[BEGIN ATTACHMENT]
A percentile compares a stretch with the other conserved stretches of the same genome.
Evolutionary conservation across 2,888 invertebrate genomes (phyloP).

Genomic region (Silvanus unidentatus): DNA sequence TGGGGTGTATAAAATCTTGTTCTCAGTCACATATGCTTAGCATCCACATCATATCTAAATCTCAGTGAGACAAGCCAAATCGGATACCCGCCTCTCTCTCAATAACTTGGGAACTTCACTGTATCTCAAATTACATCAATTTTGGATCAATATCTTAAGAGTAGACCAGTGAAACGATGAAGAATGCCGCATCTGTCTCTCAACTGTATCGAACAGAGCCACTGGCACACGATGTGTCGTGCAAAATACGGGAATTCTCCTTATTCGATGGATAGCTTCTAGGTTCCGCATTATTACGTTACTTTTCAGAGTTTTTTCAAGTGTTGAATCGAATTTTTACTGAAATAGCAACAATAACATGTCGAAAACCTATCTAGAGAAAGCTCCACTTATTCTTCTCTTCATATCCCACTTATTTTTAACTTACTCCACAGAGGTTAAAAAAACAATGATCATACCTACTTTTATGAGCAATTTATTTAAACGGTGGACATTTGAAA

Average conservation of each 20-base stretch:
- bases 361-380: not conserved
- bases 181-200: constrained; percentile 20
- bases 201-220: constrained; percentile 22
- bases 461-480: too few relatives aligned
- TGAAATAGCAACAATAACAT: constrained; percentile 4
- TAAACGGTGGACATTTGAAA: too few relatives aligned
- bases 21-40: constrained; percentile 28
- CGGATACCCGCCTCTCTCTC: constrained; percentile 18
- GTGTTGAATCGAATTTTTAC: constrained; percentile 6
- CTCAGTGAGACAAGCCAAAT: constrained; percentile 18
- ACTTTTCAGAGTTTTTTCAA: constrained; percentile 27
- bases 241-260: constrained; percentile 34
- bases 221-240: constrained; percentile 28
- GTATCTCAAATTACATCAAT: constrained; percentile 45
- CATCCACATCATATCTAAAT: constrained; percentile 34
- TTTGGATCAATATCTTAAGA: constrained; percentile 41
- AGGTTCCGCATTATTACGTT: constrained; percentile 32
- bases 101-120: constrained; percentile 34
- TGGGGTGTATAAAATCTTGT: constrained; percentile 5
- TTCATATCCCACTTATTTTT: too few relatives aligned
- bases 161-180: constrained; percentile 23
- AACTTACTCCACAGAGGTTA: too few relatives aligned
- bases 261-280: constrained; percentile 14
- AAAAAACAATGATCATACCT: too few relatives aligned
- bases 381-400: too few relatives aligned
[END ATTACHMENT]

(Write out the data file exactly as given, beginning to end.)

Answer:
A percentile compares a stretch with the other conserved stretches of the same genome.
Evolutionary conservation across 2,888 invertebrate genomes (phyloP).

Genomic region (Silvanus unidentatus): DNA sequence TGGGGTGTATAAAATCTTGTTCTCAGTCACATATGCTTAGCATCCACATCATATCTAAATCTCAGTGAGACAAGCCAAATCGGATACCCGCCTCTCTCTCAATAACTTGGGAACTTCACTGTATCTCAAATTACATCAATTTTGGATCAATATCTTAAGAGTAGACCAGTGAAACGATGAAGAATGCCGCATCTGTCTCTCAACTGTATCGAACAGAGCCACTGGCACACGATGTGTCGTGCAAAATACGGGAATTCTCCTTATTCGATGGATAGCTTCTAGGTTCCGCATTATTACGTTACTTTTCAGAGTTTTTTCAAGTGTTGAATCGAATTTTTACTGAAATAGCAACAATAACATGTCGAAAACCTATCTAGAGAAAGCTCCACTTATTCTTCTCTTCATATCCCACTTATTTTTAACTTACTCCACAGAGGTTAAAAAAACAATGATCATACCTACTTTTATGAGCAATTTATTTAAACGGTGGACATTTGAAA

Average conservation of each 20-base stretch:
- bases 361-380: not conserved
- bases 181-200: constrained; percentile 20
- bases 201-220: constrained; percentile 22
- bases 461-480: too few relatives aligned
- TGAAATAGCAACAATAACAT: constrained; percentile 4
- TAAACGGTGGACATTTGAAA: too few relatives aligned
- bases 21-40: constrained; percentile 28
- CGGATACCCGCCTCTCTCTC: constrained; percentile 18
- GTGTTGAATCGAATTTTTAC: constrained; percentile 6
- CTCAGTGAGACAAGCCAAAT: constrained; percentile 18
- ACTTTTCAGAGTTTTTTCAA: constrained; percentile 27
- bases 241-260: constrained; percentile 34
- bases 221-240: constrained; percentile 28
- GTATCTCAAATTACATCAAT: constrained; percentile 45
- CATCCACATCATATCTAAAT: constrained; percentile 34
- TTTGGATCAATATCTTAAGA: constrained; percentile 41
- AGGTTCCGCATTATTACGTT: constrained; percentile 32
- bases 101-120: constrained; percentile 34
- TGGGGTGTATAAAATCTTGT: constrained; percentile 5
- TTCATATCCCACTTATTTTT: too few relatives aligned
- bases 161-180: constrained; percentile 23
- AACTTACTCCACAGAGGTTA: too few relatives aligned
- bases 261-280: constrained; percentile 14
- AAAAAACAATGATCATACCT: too few relatives aligned
- bases 381-400: too few relatives aligned